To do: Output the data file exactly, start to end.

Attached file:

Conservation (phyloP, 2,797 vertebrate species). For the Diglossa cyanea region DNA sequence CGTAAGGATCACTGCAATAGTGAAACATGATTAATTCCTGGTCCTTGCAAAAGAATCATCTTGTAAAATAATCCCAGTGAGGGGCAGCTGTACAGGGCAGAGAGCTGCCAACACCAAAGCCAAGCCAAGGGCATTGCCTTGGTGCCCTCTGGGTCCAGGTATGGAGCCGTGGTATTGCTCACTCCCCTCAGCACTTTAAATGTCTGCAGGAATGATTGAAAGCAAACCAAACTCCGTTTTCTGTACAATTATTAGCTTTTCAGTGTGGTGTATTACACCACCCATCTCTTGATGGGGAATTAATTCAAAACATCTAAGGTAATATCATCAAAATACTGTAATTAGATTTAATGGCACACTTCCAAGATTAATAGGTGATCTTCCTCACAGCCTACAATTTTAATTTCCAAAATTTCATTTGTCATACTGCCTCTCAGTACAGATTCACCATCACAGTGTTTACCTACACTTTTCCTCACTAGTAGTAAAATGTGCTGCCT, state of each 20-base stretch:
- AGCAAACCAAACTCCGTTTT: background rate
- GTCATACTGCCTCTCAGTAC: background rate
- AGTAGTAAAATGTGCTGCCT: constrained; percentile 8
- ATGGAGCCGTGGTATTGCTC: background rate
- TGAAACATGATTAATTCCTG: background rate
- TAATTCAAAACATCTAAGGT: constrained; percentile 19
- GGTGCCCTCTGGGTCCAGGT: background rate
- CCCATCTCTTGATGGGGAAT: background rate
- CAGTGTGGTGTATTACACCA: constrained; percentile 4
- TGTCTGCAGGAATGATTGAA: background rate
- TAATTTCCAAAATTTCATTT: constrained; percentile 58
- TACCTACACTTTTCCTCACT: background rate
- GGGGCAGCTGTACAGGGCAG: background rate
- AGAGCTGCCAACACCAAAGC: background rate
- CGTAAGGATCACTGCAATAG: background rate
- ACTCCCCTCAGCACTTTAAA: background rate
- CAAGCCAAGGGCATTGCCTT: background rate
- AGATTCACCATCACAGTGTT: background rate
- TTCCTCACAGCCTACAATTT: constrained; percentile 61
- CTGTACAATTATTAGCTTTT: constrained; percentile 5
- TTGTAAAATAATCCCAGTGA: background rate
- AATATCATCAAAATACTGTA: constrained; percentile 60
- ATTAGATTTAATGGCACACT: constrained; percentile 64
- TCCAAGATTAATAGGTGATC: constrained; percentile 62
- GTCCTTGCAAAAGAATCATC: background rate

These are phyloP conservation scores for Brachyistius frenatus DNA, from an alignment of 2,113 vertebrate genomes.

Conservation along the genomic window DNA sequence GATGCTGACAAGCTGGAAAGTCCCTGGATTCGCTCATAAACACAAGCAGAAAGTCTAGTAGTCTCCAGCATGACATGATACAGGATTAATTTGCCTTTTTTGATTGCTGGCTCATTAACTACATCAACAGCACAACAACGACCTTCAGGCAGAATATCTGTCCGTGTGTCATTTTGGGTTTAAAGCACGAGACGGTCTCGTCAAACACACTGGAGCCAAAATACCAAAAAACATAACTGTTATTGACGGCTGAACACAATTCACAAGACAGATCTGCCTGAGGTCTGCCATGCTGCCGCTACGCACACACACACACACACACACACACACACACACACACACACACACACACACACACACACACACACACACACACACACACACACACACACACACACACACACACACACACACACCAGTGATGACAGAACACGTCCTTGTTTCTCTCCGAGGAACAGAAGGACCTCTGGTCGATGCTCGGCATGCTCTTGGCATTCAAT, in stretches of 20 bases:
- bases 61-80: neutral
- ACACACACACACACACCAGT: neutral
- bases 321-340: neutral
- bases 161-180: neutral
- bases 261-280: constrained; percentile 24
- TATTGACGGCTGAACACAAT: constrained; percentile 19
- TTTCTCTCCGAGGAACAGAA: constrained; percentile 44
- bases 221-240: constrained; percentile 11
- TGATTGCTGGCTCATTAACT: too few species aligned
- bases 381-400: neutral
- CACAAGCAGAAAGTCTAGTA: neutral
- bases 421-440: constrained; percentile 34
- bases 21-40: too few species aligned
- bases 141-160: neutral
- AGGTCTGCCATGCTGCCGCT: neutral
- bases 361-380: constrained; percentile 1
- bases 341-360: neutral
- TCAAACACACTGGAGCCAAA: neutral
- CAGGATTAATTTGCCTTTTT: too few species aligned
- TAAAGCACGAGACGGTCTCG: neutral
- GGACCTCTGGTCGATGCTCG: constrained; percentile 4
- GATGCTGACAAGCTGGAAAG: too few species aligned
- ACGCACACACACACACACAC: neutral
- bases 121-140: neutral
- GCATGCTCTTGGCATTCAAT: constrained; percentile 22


Conservation (phyloP, 2,797 vertebrate species). For the Diglossa cyanea region DNA sequence CGTAAGGATCACTGCAATAGTGAAACATGATTAATTCCTGGTCCTTGCAAAAGAATCATCTTGTAAAATAATCCCAGTGAGGGGCAGCTGTACAGGGCAGAGAGCTGCCAACACCAAAGCCAAGCCAAGGGCATTGCCTTGGTGCCCTCTGGGTCCAGGTATGGAGCCGTGGTATTGCTCACTCCCCTCAGCACTTTAAATGTCTGCAGGAATGATTGAAAGCAAACCAAACTCCGTTTTCTGTACAATTATTAGCTTTTCAGTGTGGTGTATTACACCACCCATCTCTTGATGGGGAATTAATTCAAAACATCTAAGGTAATATCATCAAAATACTGTAATTAGATTTAATGGCACACTTCCAAGATTAATAGGTGATCTTCCTCACAGCCTACAATTTTAATTTCCAAAATTTCATTTGTCATACTGCCTCTCAGTACAGATTCACCATCACAGTGTTTACCTACACTTTTCCTCACTAGTAGTAAAATGTGCTGCCT, state of each 20-base stretch:
- AGCAAACCAAACTCCGTTTT: background rate
- GTCATACTGCCTCTCAGTAC: background rate
- AGTAGTAAAATGTGCTGCCT: constrained; percentile 8
- ATGGAGCCGTGGTATTGCTC: background rate
- TGAAACATGATTAATTCCTG: background rate
- TAATTCAAAACATCTAAGGT: constrained; percentile 19
- GGTGCCCTCTGGGTCCAGGT: background rate
- CCCATCTCTTGATGGGGAAT: background rate
- CAGTGTGGTGTATTACACCA: constrained; percentile 4
- TGTCTGCAGGAATGATTGAA: background rate
- TAATTTCCAAAATTTCATTT: constrained; percentile 58
- TACCTACACTTTTCCTCACT: background rate
- GGGGCAGCTGTACAGGGCAG: background rate
- AGAGCTGCCAACACCAAAGC: background rate
- CGTAAGGATCACTGCAATAG: background rate
- ACTCCCCTCAGCACTTTAAA: background rate
- CAAGCCAAGGGCATTGCCTT: background rate
- AGATTCACCATCACAGTGTT: background rate
- TTCCTCACAGCCTACAATTT: constrained; percentile 61
- CTGTACAATTATTAGCTTTT: constrained; percentile 5
- TTGTAAAATAATCCCAGTGA: background rate
- AATATCATCAAAATACTGTA: constrained; percentile 60
- ATTAGATTTAATGGCACACT: constrained; percentile 64
- TCCAAGATTAATAGGTGATC: constrained; percentile 62
- GTCCTTGCAAAAGAATCATC: background rate

These are phyloP conservation scores for Brachyistius frenatus DNA, from an alignment of 2,113 vertebrate genomes.

Conservation along the genomic window DNA sequence GATGCTGACAAGCTGGAAAGTCCCTGGATTCGCTCATAAACACAAGCAGAAAGTCTAGTAGTCTCCAGCATGACATGATACAGGATTAATTTGCCTTTTTTGATTGCTGGCTCATTAACTACATCAACAGCACAACAACGACCTTCAGGCAGAATATCTGTCCGTGTGTCATTTTGGGTTTAAAGCACGAGACGGTCTCGTCAAACACACTGGAGCCAAAATACCAAAAAACATAACTGTTATTGACGGCTGAACACAATTCACAAGACAGATCTGCCTGAGGTCTGCCATGCTGCCGCTACGCACACACACACACACACACACACACACACACACACACACACACACACACACACACACACACACACACACACACACACACACACACACACACACACACACACACACACACACACCAGTGATGACAGAACACGTCCTTGTTTCTCTCCGAGGAACAGAAGGACCTCTGGTCGATGCTCGGCATGCTCTTGGCATTCAAT, in stretches of 20 bases:
- bases 61-80: neutral
- ACACACACACACACACCAGT: neutral
- bases 321-340: neutral
- bases 161-180: neutral
- bases 261-280: constrained; percentile 24
- TATTGACGGCTGAACACAAT: constrained; percentile 19
- TTTCTCTCCGAGGAACAGAA: constrained; percentile 44
- bases 221-240: constrained; percentile 11
- TGATTGCTGGCTCATTAACT: too few species aligned
- bases 381-400: neutral
- CACAAGCAGAAAGTCTAGTA: neutral
- bases 421-440: constrained; percentile 34
- bases 21-40: too few species aligned
- bases 141-160: neutral
- AGGTCTGCCATGCTGCCGCT: neutral
- bases 361-380: constrained; percentile 1
- bases 341-360: neutral
- TCAAACACACTGGAGCCAAA: neutral
- CAGGATTAATTTGCCTTTTT: too few species aligned
- TAAAGCACGAGACGGTCTCG: neutral
- GGACCTCTGGTCGATGCTCG: constrained; percentile 4
- GATGCTGACAAGCTGGAAAG: too few species aligned
- ACGCACACACACACACACAC: neutral
- bases 121-140: neutral
- GCATGCTCTTGGCATTCAAT: constrained; percentile 22